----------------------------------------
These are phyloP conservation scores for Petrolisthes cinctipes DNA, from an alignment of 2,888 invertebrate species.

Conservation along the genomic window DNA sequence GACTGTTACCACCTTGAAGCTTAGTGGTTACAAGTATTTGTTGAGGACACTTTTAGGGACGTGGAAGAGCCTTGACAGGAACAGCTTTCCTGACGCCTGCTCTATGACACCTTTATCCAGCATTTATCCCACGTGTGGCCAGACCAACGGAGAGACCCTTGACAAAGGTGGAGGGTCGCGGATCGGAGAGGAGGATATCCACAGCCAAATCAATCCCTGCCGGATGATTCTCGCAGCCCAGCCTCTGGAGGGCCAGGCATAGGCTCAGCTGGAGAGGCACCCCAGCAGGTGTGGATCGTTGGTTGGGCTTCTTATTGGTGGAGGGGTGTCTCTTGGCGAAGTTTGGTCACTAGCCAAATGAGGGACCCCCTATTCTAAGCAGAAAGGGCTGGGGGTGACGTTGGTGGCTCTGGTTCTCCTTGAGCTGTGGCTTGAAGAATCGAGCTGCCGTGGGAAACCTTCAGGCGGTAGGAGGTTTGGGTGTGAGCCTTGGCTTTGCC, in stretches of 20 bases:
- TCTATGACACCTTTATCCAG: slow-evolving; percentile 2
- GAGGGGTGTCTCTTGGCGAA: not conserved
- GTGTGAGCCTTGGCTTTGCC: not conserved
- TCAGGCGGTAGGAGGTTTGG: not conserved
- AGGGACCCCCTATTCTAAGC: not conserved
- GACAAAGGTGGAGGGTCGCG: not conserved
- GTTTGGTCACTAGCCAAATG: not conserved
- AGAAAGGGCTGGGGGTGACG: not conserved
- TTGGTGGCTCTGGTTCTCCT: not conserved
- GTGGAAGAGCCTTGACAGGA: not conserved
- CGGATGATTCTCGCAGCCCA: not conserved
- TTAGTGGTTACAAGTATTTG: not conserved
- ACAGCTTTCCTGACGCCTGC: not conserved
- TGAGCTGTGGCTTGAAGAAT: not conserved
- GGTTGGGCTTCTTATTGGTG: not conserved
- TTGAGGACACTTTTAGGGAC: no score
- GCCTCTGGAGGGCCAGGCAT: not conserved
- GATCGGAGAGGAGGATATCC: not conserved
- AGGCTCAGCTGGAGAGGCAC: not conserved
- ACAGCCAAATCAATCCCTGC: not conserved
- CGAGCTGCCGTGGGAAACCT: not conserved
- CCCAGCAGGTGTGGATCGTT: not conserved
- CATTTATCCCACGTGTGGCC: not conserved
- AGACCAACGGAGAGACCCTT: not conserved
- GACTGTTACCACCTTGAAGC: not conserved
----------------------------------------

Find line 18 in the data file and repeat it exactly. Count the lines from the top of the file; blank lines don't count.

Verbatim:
- TTGAGGACACTTTTAGGGAC: no score